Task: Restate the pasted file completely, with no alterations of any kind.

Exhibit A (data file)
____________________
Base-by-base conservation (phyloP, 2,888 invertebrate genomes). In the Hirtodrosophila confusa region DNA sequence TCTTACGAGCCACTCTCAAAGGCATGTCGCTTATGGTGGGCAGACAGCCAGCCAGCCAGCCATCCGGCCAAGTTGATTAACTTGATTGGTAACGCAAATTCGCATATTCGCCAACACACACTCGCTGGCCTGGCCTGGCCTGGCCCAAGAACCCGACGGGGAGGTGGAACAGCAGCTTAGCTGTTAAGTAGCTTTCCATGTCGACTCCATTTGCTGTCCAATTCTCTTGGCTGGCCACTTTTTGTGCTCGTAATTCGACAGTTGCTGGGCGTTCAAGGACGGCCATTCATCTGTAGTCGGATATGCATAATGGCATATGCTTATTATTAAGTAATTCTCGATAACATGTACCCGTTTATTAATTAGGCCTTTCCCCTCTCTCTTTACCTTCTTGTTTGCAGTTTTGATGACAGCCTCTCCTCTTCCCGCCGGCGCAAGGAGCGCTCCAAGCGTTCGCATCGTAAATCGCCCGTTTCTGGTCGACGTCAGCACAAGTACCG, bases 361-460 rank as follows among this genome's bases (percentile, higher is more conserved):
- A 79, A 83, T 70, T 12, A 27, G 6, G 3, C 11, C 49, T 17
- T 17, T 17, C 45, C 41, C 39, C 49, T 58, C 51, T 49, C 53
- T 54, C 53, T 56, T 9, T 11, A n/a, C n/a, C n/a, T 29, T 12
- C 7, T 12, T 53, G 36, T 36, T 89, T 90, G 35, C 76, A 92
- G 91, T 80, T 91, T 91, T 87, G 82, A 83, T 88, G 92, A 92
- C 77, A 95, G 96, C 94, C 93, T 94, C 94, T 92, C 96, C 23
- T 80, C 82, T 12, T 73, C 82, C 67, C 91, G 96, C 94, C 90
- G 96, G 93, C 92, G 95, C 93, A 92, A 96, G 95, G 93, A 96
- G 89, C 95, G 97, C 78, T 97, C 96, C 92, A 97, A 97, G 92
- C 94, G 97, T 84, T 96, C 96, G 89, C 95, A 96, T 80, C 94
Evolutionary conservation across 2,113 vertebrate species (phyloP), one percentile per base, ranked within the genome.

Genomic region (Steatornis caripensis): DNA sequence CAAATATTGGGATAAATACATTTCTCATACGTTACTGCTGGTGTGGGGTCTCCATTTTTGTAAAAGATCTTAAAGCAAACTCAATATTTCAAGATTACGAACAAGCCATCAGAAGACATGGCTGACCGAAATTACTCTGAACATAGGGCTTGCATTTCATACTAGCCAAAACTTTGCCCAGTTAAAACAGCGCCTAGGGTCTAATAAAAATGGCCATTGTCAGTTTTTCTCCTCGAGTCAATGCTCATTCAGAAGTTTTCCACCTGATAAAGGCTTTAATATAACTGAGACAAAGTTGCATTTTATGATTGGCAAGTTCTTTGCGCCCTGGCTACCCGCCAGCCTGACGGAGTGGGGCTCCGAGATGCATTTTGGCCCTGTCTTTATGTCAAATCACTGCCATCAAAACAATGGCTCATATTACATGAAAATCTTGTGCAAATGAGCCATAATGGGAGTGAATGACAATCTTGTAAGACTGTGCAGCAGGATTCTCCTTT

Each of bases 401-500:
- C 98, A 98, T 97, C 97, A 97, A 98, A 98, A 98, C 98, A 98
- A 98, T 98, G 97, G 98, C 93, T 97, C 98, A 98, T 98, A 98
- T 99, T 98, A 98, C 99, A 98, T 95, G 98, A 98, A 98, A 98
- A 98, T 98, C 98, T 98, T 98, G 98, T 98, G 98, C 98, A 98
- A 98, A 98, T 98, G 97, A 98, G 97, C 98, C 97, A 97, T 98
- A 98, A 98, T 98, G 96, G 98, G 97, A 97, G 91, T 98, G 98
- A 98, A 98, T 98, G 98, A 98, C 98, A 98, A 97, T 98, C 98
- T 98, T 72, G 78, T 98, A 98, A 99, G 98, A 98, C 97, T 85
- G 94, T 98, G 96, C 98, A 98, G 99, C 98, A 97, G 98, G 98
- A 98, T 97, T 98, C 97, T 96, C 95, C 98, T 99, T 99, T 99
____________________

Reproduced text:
Base-by-base conservation (phyloP, 2,888 invertebrate genomes). In the Hirtodrosophila confusa region DNA sequence TCTTACGAGCCACTCTCAAAGGCATGTCGCTTATGGTGGGCAGACAGCCAGCCAGCCAGCCATCCGGCCAAGTTGATTAACTTGATTGGTAACGCAAATTCGCATATTCGCCAACACACACTCGCTGGCCTGGCCTGGCCTGGCCCAAGAACCCGACGGGGAGGTGGAACAGCAGCTTAGCTGTTAAGTAGCTTTCCATGTCGACTCCATTTGCTGTCCAATTCTCTTGGCTGGCCACTTTTTGTGCTCGTAATTCGACAGTTGCTGGGCGTTCAAGGACGGCCATTCATCTGTAGTCGGATATGCATAATGGCATATGCTTATTATTAAGTAATTCTCGATAACATGTACCCGTTTATTAATTAGGCCTTTCCCCTCTCTCTTTACCTTCTTGTTTGCAGTTTTGATGACAGCCTCTCCTCTTCCCGCCGGCGCAAGGAGCGCTCCAAGCGTTCGCATCGTAAATCGCCCGTTTCTGGTCGACGTCAGCACAAGTACCG, bases 361-460 rank as follows among this genome's bases (percentile, higher is more conserved):
- A 79, A 83, T 70, T 12, A 27, G 6, G 3, C 11, C 49, T 17
- T 17, T 17, C 45, C 41, C 39, C 49, T 58, C 51, T 49, C 53
- T 54, C 53, T 56, T 9, T 11, A n/a, C n/a, C n/a, T 29, T 12
- C 7, T 12, T 53, G 36, T 36, T 89, T 90, G 35, C 76, A 92
- G 91, T 80, T 91, T 91, T 87, G 82, A 83, T 88, G 92, A 92
- C 77, A 95, G 96, C 94, C 93, T 94, C 94, T 92, C 96, C 23
- T 80, C 82, T 12, T 73, C 82, C 67, C 91, G 96, C 94, C 90
- G 96, G 93, C 92, G 95, C 93, A 92, A 96, G 95, G 93, A 96
- G 89, C 95, G 97, C 78, T 97, C 96, C 92, A 97, A 97, G 92
- C 94, G 97, T 84, T 96, C 96, G 89, C 95, A 96, T 80, C 94
Evolutionary conservation across 2,113 vertebrate species (phyloP), one percentile per base, ranked within the genome.

Genomic region (Steatornis caripensis): DNA sequence CAAATATTGGGATAAATACATTTCTCATACGTTACTGCTGGTGTGGGGTCTCCATTTTTGTAAAAGATCTTAAAGCAAACTCAATATTTCAAGATTACGAACAAGCCATCAGAAGACATGGCTGACCGAAATTACTCTGAACATAGGGCTTGCATTTCATACTAGCCAAAACTTTGCCCAGTTAAAACAGCGCCTAGGGTCTAATAAAAATGGCCATTGTCAGTTTTTCTCCTCGAGTCAATGCTCATTCAGAAGTTTTCCACCTGATAAAGGCTTTAATATAACTGAGACAAAGTTGCATTTTATGATTGGCAAGTTCTTTGCGCCCTGGCTACCCGCCAGCCTGACGGAGTGGGGCTCCGAGATGCATTTTGGCCCTGTCTTTATGTCAAATCACTGCCATCAAAACAATGGCTCATATTACATGAAAATCTTGTGCAAATGAGCCATAATGGGAGTGAATGACAATCTTGTAAGACTGTGCAGCAGGATTCTCCTTT

Each of bases 401-500:
- C 98, A 98, T 97, C 97, A 97, A 98, A 98, A 98, C 98, A 98
- A 98, T 98, G 97, G 98, C 93, T 97, C 98, A 98, T 98, A 98
- T 99, T 98, A 98, C 99, A 98, T 95, G 98, A 98, A 98, A 98
- A 98, T 98, C 98, T 98, T 98, G 98, T 98, G 98, C 98, A 98
- A 98, A 98, T 98, G 97, A 98, G 97, C 98, C 97, A 97, T 98
- A 98, A 98, T 98, G 96, G 98, G 97, A 97, G 91, T 98, G 98
- A 98, A 98, T 98, G 98, A 98, C 98, A 98, A 97, T 98, C 98
- T 98, T 72, G 78, T 98, A 98, A 99, G 98, A 98, C 97, T 85
- G 94, T 98, G 96, C 98, A 98, G 99, C 98, A 97, G 98, G 98
- A 98, T 97, T 98, C 97, T 96, C 95, C 98, T 99, T 99, T 99